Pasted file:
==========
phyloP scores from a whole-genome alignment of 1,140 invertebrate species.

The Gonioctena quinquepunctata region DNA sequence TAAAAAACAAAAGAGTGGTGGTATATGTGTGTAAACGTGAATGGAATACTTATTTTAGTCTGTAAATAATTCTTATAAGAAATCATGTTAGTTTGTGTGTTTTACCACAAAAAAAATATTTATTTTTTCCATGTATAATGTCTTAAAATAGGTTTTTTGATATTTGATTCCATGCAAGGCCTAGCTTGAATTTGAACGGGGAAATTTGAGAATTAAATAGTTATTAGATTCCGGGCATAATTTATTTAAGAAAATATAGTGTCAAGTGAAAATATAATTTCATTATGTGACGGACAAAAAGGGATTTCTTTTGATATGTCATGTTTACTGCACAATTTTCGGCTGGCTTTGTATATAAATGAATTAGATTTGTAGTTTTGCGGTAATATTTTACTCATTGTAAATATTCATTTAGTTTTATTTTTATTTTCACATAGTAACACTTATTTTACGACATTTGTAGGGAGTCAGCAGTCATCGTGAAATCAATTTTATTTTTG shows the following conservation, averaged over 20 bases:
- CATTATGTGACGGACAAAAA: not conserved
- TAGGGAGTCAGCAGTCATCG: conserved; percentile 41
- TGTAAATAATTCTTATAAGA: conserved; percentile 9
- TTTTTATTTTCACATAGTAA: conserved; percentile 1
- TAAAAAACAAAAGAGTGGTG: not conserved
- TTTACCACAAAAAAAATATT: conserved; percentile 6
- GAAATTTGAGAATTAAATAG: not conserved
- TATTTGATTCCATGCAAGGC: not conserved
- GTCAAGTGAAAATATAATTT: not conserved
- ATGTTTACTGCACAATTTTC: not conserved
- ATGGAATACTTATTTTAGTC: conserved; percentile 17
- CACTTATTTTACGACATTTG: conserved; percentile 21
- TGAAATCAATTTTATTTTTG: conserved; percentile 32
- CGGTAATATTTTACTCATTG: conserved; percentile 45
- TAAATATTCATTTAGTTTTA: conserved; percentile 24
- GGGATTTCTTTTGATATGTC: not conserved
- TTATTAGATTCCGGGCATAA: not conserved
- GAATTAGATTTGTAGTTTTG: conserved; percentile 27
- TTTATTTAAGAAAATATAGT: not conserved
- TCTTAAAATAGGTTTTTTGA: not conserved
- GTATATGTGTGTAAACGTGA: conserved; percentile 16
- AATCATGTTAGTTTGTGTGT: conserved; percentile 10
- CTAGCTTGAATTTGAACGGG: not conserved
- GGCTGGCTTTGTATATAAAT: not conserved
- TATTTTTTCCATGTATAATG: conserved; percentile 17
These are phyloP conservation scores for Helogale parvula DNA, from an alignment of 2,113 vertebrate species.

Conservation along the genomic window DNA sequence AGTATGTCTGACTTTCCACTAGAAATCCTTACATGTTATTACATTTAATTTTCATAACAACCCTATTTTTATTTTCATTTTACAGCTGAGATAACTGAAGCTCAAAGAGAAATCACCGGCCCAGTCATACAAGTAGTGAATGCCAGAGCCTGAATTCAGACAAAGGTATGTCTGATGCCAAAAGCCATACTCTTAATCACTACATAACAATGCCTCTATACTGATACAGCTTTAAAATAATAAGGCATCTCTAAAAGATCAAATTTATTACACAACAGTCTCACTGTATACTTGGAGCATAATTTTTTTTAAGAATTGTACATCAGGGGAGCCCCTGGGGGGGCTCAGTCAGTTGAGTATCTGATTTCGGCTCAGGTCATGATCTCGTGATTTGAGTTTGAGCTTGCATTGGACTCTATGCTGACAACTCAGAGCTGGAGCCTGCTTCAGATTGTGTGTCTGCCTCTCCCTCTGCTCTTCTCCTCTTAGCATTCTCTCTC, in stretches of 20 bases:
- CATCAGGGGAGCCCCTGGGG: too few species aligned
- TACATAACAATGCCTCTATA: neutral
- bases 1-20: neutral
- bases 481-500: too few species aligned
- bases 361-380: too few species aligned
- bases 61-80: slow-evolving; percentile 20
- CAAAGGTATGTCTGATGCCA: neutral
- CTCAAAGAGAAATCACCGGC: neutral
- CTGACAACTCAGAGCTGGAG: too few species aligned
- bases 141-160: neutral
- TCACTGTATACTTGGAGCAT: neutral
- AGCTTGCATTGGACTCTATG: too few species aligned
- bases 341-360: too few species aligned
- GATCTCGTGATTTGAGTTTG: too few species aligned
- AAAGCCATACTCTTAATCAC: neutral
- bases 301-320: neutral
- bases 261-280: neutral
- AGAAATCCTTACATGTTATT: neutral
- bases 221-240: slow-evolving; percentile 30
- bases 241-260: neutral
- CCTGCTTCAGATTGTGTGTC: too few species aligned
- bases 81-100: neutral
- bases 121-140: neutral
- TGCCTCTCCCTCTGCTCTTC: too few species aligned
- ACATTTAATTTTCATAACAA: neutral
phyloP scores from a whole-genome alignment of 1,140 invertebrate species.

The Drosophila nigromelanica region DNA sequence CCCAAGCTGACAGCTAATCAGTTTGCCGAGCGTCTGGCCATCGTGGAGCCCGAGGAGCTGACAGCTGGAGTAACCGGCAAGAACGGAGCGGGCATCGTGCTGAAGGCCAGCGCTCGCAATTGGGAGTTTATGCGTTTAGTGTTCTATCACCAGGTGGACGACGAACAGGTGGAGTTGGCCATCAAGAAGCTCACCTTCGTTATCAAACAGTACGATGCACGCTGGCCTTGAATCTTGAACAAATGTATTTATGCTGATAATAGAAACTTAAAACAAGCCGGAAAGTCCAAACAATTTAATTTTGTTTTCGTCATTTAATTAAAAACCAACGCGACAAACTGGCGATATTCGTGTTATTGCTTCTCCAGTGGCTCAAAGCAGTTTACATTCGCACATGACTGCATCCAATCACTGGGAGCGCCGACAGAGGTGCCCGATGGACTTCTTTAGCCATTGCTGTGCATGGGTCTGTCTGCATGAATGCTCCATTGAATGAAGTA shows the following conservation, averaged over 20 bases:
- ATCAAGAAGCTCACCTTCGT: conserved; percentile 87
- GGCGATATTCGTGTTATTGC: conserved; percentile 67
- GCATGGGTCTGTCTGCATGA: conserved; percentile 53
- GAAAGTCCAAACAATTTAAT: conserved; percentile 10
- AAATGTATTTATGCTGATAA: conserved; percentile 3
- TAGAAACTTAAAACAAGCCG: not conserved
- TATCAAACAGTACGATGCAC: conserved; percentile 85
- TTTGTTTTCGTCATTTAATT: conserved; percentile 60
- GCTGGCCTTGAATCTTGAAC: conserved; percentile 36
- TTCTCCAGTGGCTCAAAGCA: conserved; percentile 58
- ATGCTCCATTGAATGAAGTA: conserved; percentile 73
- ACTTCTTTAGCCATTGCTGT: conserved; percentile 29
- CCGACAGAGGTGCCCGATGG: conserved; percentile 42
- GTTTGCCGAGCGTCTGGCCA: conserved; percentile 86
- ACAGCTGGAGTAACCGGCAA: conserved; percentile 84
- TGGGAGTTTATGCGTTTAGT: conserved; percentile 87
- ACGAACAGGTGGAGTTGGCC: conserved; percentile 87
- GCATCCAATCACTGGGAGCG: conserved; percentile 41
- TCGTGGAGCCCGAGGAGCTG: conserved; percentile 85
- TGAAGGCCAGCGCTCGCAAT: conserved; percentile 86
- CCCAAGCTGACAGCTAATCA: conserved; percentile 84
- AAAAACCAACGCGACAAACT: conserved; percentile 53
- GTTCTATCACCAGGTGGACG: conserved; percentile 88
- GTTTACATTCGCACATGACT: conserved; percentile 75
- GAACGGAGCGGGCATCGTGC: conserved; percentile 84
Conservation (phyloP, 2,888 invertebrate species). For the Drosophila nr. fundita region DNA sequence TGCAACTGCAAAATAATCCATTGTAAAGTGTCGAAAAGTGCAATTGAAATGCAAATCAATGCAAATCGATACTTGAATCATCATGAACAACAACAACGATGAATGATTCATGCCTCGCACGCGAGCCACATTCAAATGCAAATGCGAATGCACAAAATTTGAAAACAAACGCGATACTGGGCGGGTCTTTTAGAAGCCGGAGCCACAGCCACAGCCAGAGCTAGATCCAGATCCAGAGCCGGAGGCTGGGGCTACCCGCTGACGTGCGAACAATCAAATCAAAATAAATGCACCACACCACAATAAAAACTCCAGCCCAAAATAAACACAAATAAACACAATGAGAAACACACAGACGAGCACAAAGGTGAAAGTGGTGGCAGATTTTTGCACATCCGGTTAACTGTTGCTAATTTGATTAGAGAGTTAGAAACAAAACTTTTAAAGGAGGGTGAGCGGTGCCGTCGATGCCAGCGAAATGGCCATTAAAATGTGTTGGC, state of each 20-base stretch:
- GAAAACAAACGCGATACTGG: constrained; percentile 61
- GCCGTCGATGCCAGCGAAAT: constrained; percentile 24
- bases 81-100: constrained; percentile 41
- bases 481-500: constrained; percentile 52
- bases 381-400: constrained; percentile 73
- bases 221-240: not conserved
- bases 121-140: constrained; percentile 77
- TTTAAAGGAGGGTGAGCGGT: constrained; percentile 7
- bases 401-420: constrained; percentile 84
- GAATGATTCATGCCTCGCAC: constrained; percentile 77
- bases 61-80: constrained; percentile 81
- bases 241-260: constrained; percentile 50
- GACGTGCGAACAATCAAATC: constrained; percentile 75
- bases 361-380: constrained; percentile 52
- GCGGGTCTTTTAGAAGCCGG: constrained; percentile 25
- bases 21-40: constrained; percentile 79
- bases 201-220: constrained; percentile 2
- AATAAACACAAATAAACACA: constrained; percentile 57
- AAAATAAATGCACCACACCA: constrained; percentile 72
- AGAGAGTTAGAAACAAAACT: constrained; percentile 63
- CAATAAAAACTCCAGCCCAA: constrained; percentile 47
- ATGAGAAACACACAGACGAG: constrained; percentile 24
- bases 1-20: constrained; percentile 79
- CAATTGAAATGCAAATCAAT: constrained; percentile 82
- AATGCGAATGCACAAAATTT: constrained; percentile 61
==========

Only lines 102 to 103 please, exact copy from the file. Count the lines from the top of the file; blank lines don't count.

- AGAGAGTTAGAAACAAAACT: constrained; percentile 63
- CAATAAAAACTCCAGCCCAA: constrained; percentile 47